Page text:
Parker #210492 v. Colombo et al, No. 2:2017cv00063 - Document 8 (W.D. Mich. 2017)

Court Description: OPINION; signed by Judge Gordon J. Quist (Judge Gordon J. Quist, jmt)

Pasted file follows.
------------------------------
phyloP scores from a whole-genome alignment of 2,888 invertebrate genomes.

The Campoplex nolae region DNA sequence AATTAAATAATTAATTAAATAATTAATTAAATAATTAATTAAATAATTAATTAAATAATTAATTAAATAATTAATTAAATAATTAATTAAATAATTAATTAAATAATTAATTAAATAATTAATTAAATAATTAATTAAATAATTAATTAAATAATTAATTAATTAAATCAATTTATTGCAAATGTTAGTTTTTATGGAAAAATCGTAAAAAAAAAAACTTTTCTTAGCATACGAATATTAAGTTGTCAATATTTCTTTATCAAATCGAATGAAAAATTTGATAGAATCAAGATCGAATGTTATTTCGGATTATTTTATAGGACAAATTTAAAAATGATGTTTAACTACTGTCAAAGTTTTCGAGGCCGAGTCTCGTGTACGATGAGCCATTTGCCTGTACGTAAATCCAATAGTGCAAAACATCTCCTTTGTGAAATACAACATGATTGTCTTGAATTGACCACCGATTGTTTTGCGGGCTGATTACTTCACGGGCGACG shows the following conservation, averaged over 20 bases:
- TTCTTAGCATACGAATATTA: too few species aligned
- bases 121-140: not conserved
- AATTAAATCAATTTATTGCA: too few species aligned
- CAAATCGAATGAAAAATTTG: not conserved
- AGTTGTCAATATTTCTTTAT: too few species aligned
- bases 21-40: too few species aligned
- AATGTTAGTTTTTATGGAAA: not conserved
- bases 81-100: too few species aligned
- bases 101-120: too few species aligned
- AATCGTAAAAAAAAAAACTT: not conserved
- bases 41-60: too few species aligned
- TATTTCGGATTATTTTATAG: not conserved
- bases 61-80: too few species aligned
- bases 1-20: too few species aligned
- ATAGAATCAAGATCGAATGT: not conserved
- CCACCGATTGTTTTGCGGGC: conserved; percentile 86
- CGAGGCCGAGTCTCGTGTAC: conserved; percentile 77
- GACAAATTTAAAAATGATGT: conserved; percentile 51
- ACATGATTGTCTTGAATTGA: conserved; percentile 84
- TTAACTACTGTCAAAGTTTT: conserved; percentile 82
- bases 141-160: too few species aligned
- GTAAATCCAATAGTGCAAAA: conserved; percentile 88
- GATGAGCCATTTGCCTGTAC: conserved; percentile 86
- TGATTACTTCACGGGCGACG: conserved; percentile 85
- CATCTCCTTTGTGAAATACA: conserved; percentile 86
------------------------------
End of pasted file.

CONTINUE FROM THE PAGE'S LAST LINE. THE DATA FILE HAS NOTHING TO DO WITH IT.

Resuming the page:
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Parker #210492 v. Colombo et al Doc. 8 UNITED STATES OF AMERICA UNITED STATES DISTRICT COURT WESTERN DISTRICT OF MICHIGAN NORTHERN DIVISION ______ MICHAEL C. PARKER, Plaintiff, v. Case No. 2:17-cv-63 Honorable Gordon J. Quist ROBERT J. COLOMBO, JR. et al., Defendants. ____________________________/ OPINION This is a civil rights action brought by a state prisoner pursuant to 42 U.S.C. § 1983. The Court has granted Plaintiff leave to proceed in forma pauperis. Under the Prison Litigation Reform Act, Pub. L. No. 104-134, 110 Stat. 1321 (1996), the Court is required to dismiss any prisoner action brought under federal law if the complaint is frivolous, malicious, fails to state a claim upon which relief can be granted, or seeks monetary relief from a defendant immune from such relief. 28 U.S.C. §§ 1915(e)(2), 1915A; 42 U.S.C. § 1997e(c). The Court must read Plaintiff’s pro se complaint indulgently, see Haines v. Kerner, 404 U.S. 519, 520 (1972), and accept Plaintiff’s allegations as true, unless they are clearly irrational or wholly incredible. Denton v. Hernandez, 504 U.S. 25, 33 (1992). Applying these standards, the Court will dismiss Plaintiff’s complaint against Defendants Robert J. Colombo, Jr., Unknown Colombo, John H. Gillis, Jr., Unknown Gillis, Kym L. Worthy, and Unknown Worthy for failure to state a claim. Dockets.Justia.com Discussion I. Factual allegations Plaintiff is presently incarcerated with the Michigan Department of Corrections (MDOC) at Baraga Correctional Facility (AMF) in Baraga, Baraga County, Michigan. The events about which he complains, however, occurred prior to his incarceration. Plaintiff sues Wayne County 3rd Judicial Circuit Court Judge Robert J. Colombo, Jr. and his spouse Unknown Colombo, Wayne County 3rd Judicial Circuit Court Judge John H. Gillis, Jr. and his spouse Unknown Gillis, and Prosecuting Attorney Kym L. Worthy and her spouse Unknown Worthy. In Plaintiff’s original and supplemental complaints (ECF Nos. 1 and 6), he alleges that he served Defendants with a “Criminal Complaint & Affidavit of Obligation Claim” via certified mail, asserting criminal acts and human rights violations committed by Defendants in the Wayne County 3rd Judicial Circuit Court in Case Numbers 89-13474 and 89-13475. Plaintiff attaches a copy of his Judgment of Sentence in each case to his complaint, which show that Plaintiff received two life sentences for first-degree murder, two sentences of 2 years imprisonment for felony firearm, a sentence of 40 to 60 years imprisonment for armed robbery, and a sentence of 40 to 60 years imprisonment for assault with intent to rob. See ECF No. 1-3. Plaintiff states that Defendants failed to respond to his complaint. Plaintiff now seeks an order entering a default judgment against Defendants, which would entitle Plaintiff to damages and equitable relief. II. Failure to state a claim A complaint may be dismissed for failure to state a claim if it fails “‘to give the defendant fair notice of what the . . . claim is and the grounds upon which it rests.’” Bell Atl. Corp. v. Twombly, 550 U.S. 544, 555 (2007) (quoting Conley v. Gibson, 355 U.S. 41, 47 (1957)). While a complaint need not contain detailed factual allegations, a plaintiff’s allegations must include 2 more than labels and conclusions. Twombly, 550 U.S. at 555; Ashcroft v. Iqbal, 556 U.S. 662, 678 (2009) (“Threadbare recitals of the elements of a cause of action, supported by mere conclusory statements, do not suffice.”). The court must determine whether the complaint contains “enough facts to state a claim to relief that is plausible on its face.” Twombly, 550 U.S. at 570. “A claim has facial plausibility when the plaintiff pleads factual content that allows the court to draw the reasonable inference that the defendant is liable for the misconduct alleged.” Iqbal, 556 U.S. at 679. Although the plausibility standard is not equivalent to a “‘probability requirement,’ . . . it asks for more than a sheer possibility that a defendant has acted unlawfully.” Iqbal, 556 U.S. at 678 (quoting Twombly, 550 U.S. at 556). “[W]here the well-pleaded facts do not permit the court to infer more than the mere possibility of misconduct, the complaint has alleged – but it has not ‘show[n]’ – that the pleader is entitled to relief.” Iqbal, 556 U.S. at 679 (quoting Fed. R. Civ. P. 8(a)(2)); see also Hill v. Lappin, 630 F.3d 468, 470-71 (6th Cir. 2010) (holding that the Twombly/Iqbal plausibility standard applies to dismissals of prisoner cases on initial review under 28 U.S.C. §§ 1915A(b)(1) and 1915(e)(2)(B)(i)). To state a claim under 42 U.S.C. § 1983, a plaintiff must allege the violation of a right secured by the federal Constitution or laws and must show that the deprivation was committed by a person acting under color of state law. West v. Atkins, 487 U.S. 42, 48 (1988); Street v. Corr. Corp. of Am., 102 F.3d 810, 814 (6th Cir. 1996). Because § 1983 is a method for vindicating federal rights, not a source of substantive rights itself, the first step in an action under § 1983 is to identify the specific constitutional right allegedly infringed. Albright v. Oliver, 510 U.S. 266, 271 (1994). Plaintiff’s “Criminal Complaint & Affidavit of Obligation” is clearly an attempt to indirectly challenge his state court criminal convictions. Therefore, the instant lawsuit, in which 3 Plaintiff seeks to enforce his “Criminal Complaint,” is also an attempt to challenge those convictions. The federal courts are courts of limited jurisdiction, and Plaintiff has the burden of proving the Court’s jurisdiction. United States v. Horizon Healthcare, 160 F.3d 326, 329 (6th Cir. 1998). Even where subject matter jurisdiction is not raised by the parties, the Court must consider the issue sua sponte. See City of Kenosha v. Bruno, 412 U.S. 507, 511 (1973); Norris v. Schotten, 146 F.3d 314, 324 (6th Cir. 1998); Mickler v. Nimishillen & Tuscarawas Ry. Co., 13 F.3d 184, 189 (6th Cir. 1993). This Court lacks subject matter jurisdiction over Plaintiff=s claims. A federal district court has no authority to review final judgments of state-court judicial proceedings. District of Columbia Court of Appeals v. Feldman, 460 U.S. 462, 482 (1983); Rooker v. Fidelity Trust Co., 263 U.S. 413, 415B16 (1923). A loser in the state court may not be heard in the federal district court on complaints of injuries by a state-court judgment rendered before the federal proceeding commenced. Exxon Mobil Corp. v. Saudi Basic Indus. Corp., 544 U.S. 280, 283-84 (2005). “The pertinent question in determining whether a federal district court is precluded under the RookerBFeldman doctrine from exercising subject-matter jurisdiction over a claim is whether the ‘source of the injury’ upon which plaintiff bases his federal claim is the state court judgment.” In re Cook, 551 F.3d at 548. In this case, the source of Plaintiff’s injury is his state court convictions. Therefore, Plaintiff’s claims are barred. Moreover, to the extent Plaintiff seeks monetary relief for alleged violations of Constitutional rights that occurred during his state criminal trial, his claim is barred by Heck v. Humphrey, 512 U.S. 477, 486-87 (1994), which held that “in order to recover damages for allegedly unconstitutional conviction or imprisonment, or for other harm caused by actions whose unlawfulness would render a conviction or sentence invalid, a ' 1983 plaintiff must prove that the 4 conviction or sentence has been [overturned].” See Edwards v. Balisok, 520 U.S. 641, 646 (1997) (emphasis in original). In Heck, the Supreme Court held that a state prisoner cannot make a cognizable claim under ' 1983 for an allegedly unconstitutional conviction or for “harm caused by actions whose unlawfulness would render a conviction or sentence invalid” unless a prisoner shows that the conviction or sentence has been “reversed on direct appeal, expunged by executive order, declared invalid by a state tribunal authorized to make such determination, or called into question by a federal court’s issuance of a writ of habeas corpus.” Id. at 486-87 (footnote omitted). The holding in Heck has been extended to actions seeking injunctive or declaratory relief. See Edwards, 520 U.S. at 646-48 (declaratory relief); Clarke v. Stalder, 154 F.3d 186, 189-90 (5th Cir. 1998) (claim for injunctive relief intertwined with request for damages); Wilson v. Kinkela, No. 97-4035, 1998 WL 246401, at *1 (6th Cir. May 5, 1998) (injunctive relief). Plaintiff=s allegations clearly call into question the validity of his conviction. Therefore, his action is barred under Heck until his criminal conviction has been invalidated. In addition, Defendants Robert J. Columbo, Jr. and John H. Gillis, Jr. are state court judges. Generally, a judge is absolutely immune from a suit for monetary damages. Mireles v. Waco, 502 U.S. 9, 9-10 (1991) (“[I]t is a general principle of the highest importance to the proper administration of justice that a judicial officer, in exercising the authority vested in him, shall be free to act upon his own convictions, without apprehension of personal consequences to himself.”) (internal quotations omitted); Barrett v. Harrington, 130 F.3d 246, 254 (6th Cir. 1997); Barnes v. Winchell, 105 F.3d 1111, 1115 (6th Cir. 1997). Absolute judicial immunity may be overcome in only two instances. First, a judge is not immune from liability for non-judicial actions, i.e., actions not taken in the judge’s judicial capacity. Mireles, 502 U.S. at 11; see Forrester v. White, 484 U.S. 219, 229 (1988) (noting that immunity is grounded in Athe nature of the function performed, 5 not the identity of the actor who performed it”). Second, a judge is not immune for actions, though judicial in nature, taken in complete absence of all jurisdiction. Id. at 12. Plaintiff’s allegations do not appear to implicate either of the exceptions to judicial immunity. Actions taken during the trial and sentencing of a criminal defendant are a judicial act. Accordingly, Judges Columbo, Jr. and Gillis, Jr. are absolutely immune from liability. Consequently, Plaintiff may not maintain an action for monetary damages against them. 28 U.S.C. ' 1915(e)(2)(B)(iii). Prosecutor Kym L. Worthy is also entitled to absolute immunity for her actions in prosecuting the criminal action against Plaintiff. The Supreme Court embraces a functional approach to determining whether a prosecutor is entitled to absolute immunity. Van de Kamp v. Goldstein, 555 U.S. 335, 343 (2009); Kalina v. Fletcher, 522 U.S. 118, 127 (1997); accord Koubriti v. Convertino, 593 F.3d 459, 467 (6th Cir. 2010). Under a functional analysis, a prosecutor is absolutely immune when performing the traditional functions of an advocate. Kalina, 522 U.S. at 130; Spurlock v. Thompson, 330 F.3d 791, 797 (6th Cir. 2003); D'Alessandro v. City of New York, No. 17-594-CV, 2017 WL 4641256, at *3 (2d Cir. Oct. 17, 2017). The Supreme Court has held that a prosecutor is absolutely immune for the initiation and pursuit of a criminal prosecution. Imbler v. Pachtman, 424 U.S. 409, 431 (1976); Lomaz, 151 F.3d at 497. Acts which occur in the course of the prosecutor’s role as advocate are entitled to protection of absolute immunity, in contrast to investigatory or administrative functions that are normally performed by a detective or police officer. Buckley v. Fitzsimmons, 509 U.S. 259, 273, 276-78 (1993); Grant v. Hollenbach, 870 F.2d 1135, 1137 (6th Cir. 1989). In the Sixth Circuit, the focus of the inquiry is how closely related the prosecutor’s conduct is to his role as an advocate intimately associated with the judicial phase of the criminal process. Spurlock, 330 F.3d at 797; Ireland v. Tunis, 113 6 F.3d 1435, 1443 (6th Cir. 1997). Plaintiff has failed to allege any specific facts showing that the actions of Defendant Kym L. Worthy were taken outside her role as an advocate in the judicial phase of the criminal process. Therefore, she is entitled to immunity from damages. Finally, the Court notes that Plaintiff’s claims against Defendants Unknown Colombo, Unknown Gillis, and Unknown Worthy are based solely on the fact that they are married to the other named Defendants. Where a person is named as a defendant without an allegation of specific conduct, the complaint is subject to dismissal, even under the liberal construction afforded to pro se complaints. See Gilmore v. Corr. Corp. of Am., 92 F. App’x 188, 190 (6th Cir. 2004) (dismissing complaint where plaintiff failed to allege how any named defendant was involved in the violation of his rights); Frazier v. Michigan, 41 F. App’x 762, 764 (6th Cir. 2002) (dismissing plaintiff’s claims where the complaint did not allege with any degree of specificity which of the named defendants were personally involved in or responsible for each alleged violation of rights); Griffin v. Montgomery, No. 00-3402, 2000 WL 1800569, at *2 (6th Cir. Nov. 30, 2000) (requiring allegations of personal involvement against each defendant); Rodriguez v. Jabe, No. 90-1010, 1990 WL 82722, at *1 (6th Cir. June 19, 1990) (“Plaintiff’s claims against those individuals are without a basis in law as the complaint is totally devoid of allegations as to them which would suggest their involvement in the events leading to his injuries”). Conclusion Having conducted the review required by the Prison Litigation Reform Act, the Court determines that Defendants Robert J. Colombo, Jr., Unknown Colombo, John H. Gillis, Jr., Unknown Gillis, Kym L. Worthy, and Unknown Worthy will be dismissed for failure to state a claim, pursuant to 28 U.S.C. §§ 1915(e)(2) and 1915A(b), and 42 U.S.C. § 1997e(c). This is a dismissal as described by 28 U.S.C. § 1915(g). 7 A Judgment consistent with this Opinion will be entered. Dated: October 18, 2017 /s/ Gordon J. Quist GORDON J. QUIST UNITED STATES DISTRICT JUDGE 8